- Foreign students wanting to study in Britain may be turned away unless they have secured a place at a "top university," according to a report by The Times newspaper.
- The plans come as the Conservative government attempts to reduce net migration, as pledged in its 2019 manifesto.
- A record 504,000 people immigrated to the U.K. in the year to June, according to the Office for National Statistics.
LONDON — Foreign students wanting to study in Britain may be turned away unless they have secured a place at a "top university," according to a report by The Times newspaper.
Ministers were allegedly discussing how to reduce flows to the U.K. after record levels of net migration were reported on Thursday.
According to the report, there will also be restrictions on how many family members the students are able to bring into the country with them. The rules will also only apply to foreign students who aren't already living in the U.K.
Roughly 1.1 million people arrived in the U.K. in the year to June, with around 560,000 emigrating in the same period, leaving net migration at a record 504,000 people, according to the Office for National Statistics on Thursday.
The reported plans to deter foreign students from studying in Britain seem to go against the government's International Growth Strategy from 2019, which was designed to increase the number of international students studying in the U.K. each year to 600,000 by 2030.
That target was reached in the 2020/21 academic year when more than 605,000 non-U.K. students enrolled in higher education, according to the Higher Education Statistics Agency.
The strategy was originally put in place to "support the UK education sector to access global opportunities," according to the government website.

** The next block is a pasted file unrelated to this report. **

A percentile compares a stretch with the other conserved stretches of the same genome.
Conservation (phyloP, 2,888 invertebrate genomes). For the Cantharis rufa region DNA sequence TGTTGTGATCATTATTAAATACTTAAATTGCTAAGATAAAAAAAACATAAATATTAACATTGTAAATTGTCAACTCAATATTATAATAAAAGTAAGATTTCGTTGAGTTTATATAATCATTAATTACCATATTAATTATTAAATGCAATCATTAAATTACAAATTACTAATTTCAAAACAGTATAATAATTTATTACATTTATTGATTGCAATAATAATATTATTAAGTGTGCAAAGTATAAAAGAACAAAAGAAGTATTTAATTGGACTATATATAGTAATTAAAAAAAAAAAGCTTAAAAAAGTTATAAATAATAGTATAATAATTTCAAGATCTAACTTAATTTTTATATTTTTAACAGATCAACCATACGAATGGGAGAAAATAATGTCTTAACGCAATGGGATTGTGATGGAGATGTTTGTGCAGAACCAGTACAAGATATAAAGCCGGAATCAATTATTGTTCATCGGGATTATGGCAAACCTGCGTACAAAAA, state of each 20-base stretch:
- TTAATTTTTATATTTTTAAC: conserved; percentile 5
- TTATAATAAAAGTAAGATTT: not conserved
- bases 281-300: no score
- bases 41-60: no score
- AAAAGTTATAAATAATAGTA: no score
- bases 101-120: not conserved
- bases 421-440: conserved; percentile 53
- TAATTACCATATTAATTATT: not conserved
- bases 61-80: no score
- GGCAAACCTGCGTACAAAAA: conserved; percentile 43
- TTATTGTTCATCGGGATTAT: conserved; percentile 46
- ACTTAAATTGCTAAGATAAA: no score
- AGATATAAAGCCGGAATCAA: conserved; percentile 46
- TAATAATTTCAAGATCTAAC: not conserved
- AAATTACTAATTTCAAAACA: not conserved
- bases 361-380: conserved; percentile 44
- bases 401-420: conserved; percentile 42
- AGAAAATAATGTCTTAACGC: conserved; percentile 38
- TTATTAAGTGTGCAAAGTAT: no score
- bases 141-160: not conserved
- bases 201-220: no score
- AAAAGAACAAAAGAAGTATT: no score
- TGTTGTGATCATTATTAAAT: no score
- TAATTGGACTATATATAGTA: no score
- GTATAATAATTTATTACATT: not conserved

A representative for the Home Office said there would be no comment on the "speculation" around the idea that foreign students may be prevented from entering the U.K.
It did, however, provide a statement from Interior Minister Suella Braverman, who said it was "understandable" record numbers of people travelled to the U.K. in light of the war in Ukraine, the evacuation in Afghanistan and the crackdown on rights in Hong Kong, but that the British public "rightly expect" migration to be reduced over time.
"This level of migration has put pressure on accommodation and housing supply, health, education and other public services. We must ensure we have a sustainable, balanced and controlled approach which is why we continue to keep our immigration policies under review," Braverman said in the statement.
"My priority remains tackling the rise in dangerous and illegal crossings and stopping the abuse of our system. It is vital we restore public confidence and take back control of our borders," she wrote.
The Conservative government has launched a series of initiatives after pledging to reduce net migration to the U.K. in its 2019 manifesto, including its controversial plans to deport migrants to Rwanda and deals with France to target small boat crossings.